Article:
Setting aside the question of who writes papers and who makes artworks, Andrew was asking us to think about the comparison between then and now, the extent to which we are living through a period of more than just social, cultural and economic change. The shift taking place in Renaissance Italy might be characterised as the emergence of the idea of the human as being at the centre of everything, able to shape the world according to our desires and for our convenience. The word ‘environment’ means the circumstances or conditions that surround one, or that surround and organism or a group of organisms. It is predicated on an assumption of a ‘thing’ which has ‘an environment’. Without a ‘thing’ there is no ‘environment’ because the word is describing that relationship. Perhaps the Renaissance is the point in modern history where the human moves to be the de facto ‘thing’ – where the human environment division is crystallised. If we look at the paintings we see the human at the centre of the environment, the focal point.

We feel that we are living through another key paradigm shift, or rather that we need to be living through a paradigm shift, because the current paradigm, that we can use the planet and everything on it for our own convenience and comfort and it will just carry on, isn’t working anymore. If 500 years ago it seemed that we needed to learn how the world worked so that we could control it to make it safer (and make no mistake life was short and painful 500 years ago), at that point it seemed that nothing we could do would impact on ‘nature’. Science and technology offered ways to protect ourselves, live longer, avoid illness, be warm and comfortable.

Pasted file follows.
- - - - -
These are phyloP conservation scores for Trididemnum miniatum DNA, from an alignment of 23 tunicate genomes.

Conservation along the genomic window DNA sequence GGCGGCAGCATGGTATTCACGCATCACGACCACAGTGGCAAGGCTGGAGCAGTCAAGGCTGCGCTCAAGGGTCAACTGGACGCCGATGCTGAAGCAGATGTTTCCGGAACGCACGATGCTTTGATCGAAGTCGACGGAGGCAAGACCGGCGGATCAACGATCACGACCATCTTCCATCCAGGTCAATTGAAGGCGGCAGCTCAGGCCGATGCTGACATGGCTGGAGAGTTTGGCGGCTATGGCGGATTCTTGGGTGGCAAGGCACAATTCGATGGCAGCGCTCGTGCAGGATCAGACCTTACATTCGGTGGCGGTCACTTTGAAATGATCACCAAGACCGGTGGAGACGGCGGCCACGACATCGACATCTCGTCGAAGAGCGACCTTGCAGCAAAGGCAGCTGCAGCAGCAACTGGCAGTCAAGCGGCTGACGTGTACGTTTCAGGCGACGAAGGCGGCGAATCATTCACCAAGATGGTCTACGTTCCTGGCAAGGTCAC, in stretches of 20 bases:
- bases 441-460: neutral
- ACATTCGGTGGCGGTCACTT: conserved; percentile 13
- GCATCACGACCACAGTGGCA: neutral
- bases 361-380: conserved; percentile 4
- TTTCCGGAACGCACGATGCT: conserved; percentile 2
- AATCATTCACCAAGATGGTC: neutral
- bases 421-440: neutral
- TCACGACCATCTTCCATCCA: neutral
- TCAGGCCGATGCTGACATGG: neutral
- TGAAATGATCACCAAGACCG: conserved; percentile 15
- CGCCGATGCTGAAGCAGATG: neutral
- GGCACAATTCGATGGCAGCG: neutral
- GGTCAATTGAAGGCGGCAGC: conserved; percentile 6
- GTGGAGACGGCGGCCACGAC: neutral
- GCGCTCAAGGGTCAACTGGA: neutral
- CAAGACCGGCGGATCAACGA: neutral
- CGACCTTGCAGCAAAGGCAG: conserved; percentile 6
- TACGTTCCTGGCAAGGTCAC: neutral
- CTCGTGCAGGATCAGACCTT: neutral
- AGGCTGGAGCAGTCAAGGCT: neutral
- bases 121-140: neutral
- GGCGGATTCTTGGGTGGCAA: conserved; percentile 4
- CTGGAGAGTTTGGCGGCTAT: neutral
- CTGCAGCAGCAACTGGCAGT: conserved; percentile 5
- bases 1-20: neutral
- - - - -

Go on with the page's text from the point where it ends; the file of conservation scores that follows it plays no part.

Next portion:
If we accept that our world view is changing again, that the Anthroposcene is the result of a trajectory that has social, economic and cultural roots in the deep past, it is interesting to imagine the arts’ involvement in the process 500 years ago. Did artists sit around and worry about being instrumentalised? How would they have felt about Samuel Beckett’s statement, “Art has nothing to do with clarity, does not dabble in the clear and does not make clear.” Of course that resistance of Beckett’s is precisely because art has been implicated in the paradigm that created the problem. And Beckett has contributed to our understanding of the world. But Ian Garrett, one of the founders of the Center for Sustainable Practice in the Arts, led us into another possible construction of the avoidance of ‘making clear’ in a simplistic sense (where frankly Design Communication has the task of ‘making clear’). He talked about the project Fallen Fruit which used maps in a way which is reminiscent of the work of Helen Mayer Harrison and Newton Harrison, where the layering of information creates a density that requires thought and interpretation. CO2 Edenburgh layers information on carbon dioxide monitored in the City over greenspace and urban fabric, it performs the movement through the landscape of CO2, and overlays the social cultural activity associated with the Edinburgh Festivals. It could add economic layers or regular traffic movement layers, or any number of other factors. The point is to create questions in the mind of the person engaged with the work of art.